The case concerned a dégrèvement. This an insolvency procedure which involves creditors being called in turn to declare whether they wish to take ownership of the debtor’s property, on condition of being required to pay off all prior ranking secured claims, or alternatively to renounce their security. First to be called are the unsecured creditors, en bloc, followed by each secured party in reverse date order of the date of their respective charges. The party who takes ownership (known as the tenant après dégrèvement (the “Tenant)) only has to pay off prior ranking secured claims; there is no obligation to account for any surplus value in the property to the debtor or anyone else.

In the Powell case, one of the unsecured creditors took ownership and therefore became liable to pay off the secured claims of the parties with security over that property. The issue at stake was whether the legal costs of the secured parties properly formed part of their secured claims. Their legal costs were significant as the case was complex and protracted.

After a consideration of the relevant legislation (the Loi (1880) sur la propriété foncière (the “1880 Law”)), the Royal Court concluded that the secured parties’ legal costs did not form part of their secured claims and so the Tenant was not liable to pay them. The legal analysis was highly detailed, but central to the Court’s decision was what it saw as the clear legislative intention behind the 1880 Law, that the amount secured against a particular property should be readily apparent from the Public Registry.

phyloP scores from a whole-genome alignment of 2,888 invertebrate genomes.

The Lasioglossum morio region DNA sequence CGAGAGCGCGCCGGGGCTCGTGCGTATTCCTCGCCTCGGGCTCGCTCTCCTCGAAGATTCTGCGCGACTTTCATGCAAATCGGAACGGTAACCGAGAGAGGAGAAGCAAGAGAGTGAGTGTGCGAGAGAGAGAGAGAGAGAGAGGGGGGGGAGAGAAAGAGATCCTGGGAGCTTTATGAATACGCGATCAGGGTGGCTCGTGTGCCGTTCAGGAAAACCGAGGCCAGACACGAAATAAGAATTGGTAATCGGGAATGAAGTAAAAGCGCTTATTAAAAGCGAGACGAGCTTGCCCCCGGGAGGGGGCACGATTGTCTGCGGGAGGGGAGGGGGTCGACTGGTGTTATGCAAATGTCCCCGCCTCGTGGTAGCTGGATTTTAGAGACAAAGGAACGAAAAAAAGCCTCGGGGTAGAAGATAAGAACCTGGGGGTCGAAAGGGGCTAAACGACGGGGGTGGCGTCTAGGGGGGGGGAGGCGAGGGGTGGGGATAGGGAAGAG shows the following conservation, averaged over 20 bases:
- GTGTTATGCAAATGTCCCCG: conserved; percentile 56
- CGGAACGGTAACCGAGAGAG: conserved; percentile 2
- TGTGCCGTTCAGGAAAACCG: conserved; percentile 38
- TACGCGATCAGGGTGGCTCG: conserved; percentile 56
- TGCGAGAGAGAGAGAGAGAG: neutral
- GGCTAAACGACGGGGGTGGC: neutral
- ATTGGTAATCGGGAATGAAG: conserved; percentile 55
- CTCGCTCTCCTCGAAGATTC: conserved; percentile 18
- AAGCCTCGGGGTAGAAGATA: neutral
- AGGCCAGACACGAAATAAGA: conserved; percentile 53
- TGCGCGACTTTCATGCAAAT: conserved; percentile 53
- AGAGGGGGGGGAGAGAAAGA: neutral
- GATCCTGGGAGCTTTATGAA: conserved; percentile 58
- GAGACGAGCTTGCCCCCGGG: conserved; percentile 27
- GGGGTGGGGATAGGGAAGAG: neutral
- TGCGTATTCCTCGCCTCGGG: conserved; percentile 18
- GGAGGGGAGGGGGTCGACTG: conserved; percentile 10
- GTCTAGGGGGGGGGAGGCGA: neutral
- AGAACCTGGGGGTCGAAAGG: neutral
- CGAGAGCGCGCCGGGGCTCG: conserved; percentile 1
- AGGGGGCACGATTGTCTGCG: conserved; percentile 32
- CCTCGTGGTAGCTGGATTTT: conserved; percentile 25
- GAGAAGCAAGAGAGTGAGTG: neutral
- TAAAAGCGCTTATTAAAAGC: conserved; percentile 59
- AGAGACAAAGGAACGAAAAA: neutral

According to the Court, there were only limited circumstances in which a secured party whose claim was paid off in a dégrèvement would be entitled to its costs. One possibility would be where the legal costs, when added to the capital amount outstanding, fell below the originally specified capital amount of its security. Alternatively, a secured party might be able to obtain a separate judgment in respect of costs and register it as a charge against the debtor’s property.

One of the disappointed secured creditors, Jersey Home Loans Limited, appealed the Royal Court’s decision and was successful. In coming to its decision, the Court of Appeal held among other things that the 1880 Law did not repeal the customary law principle of costs (as well as interest) being secured as accessory to the principal amount secured by a hypothec (charge). This, said the Court of Appeal, is the starting point in any particular case, though this presumption may be rebutted if an examination of the contractual documentation between the creditor and the debtor shows that costs were not to be secured.

Both the Royal Court’s judgment and that of the Court of Appeal contain carefully argued legal analysis. A non-lawyer might be surprised that they could come to different conclusions and indeed that the issue was not already decided. However, the legal issues were highly technical and, in a small jurisdiction such as Jersey, court decisions in many areas of law are few and far between. Nevertheless, the outcome will no doubt be greeted with relief by lenders – a warm glow after the chill wind.

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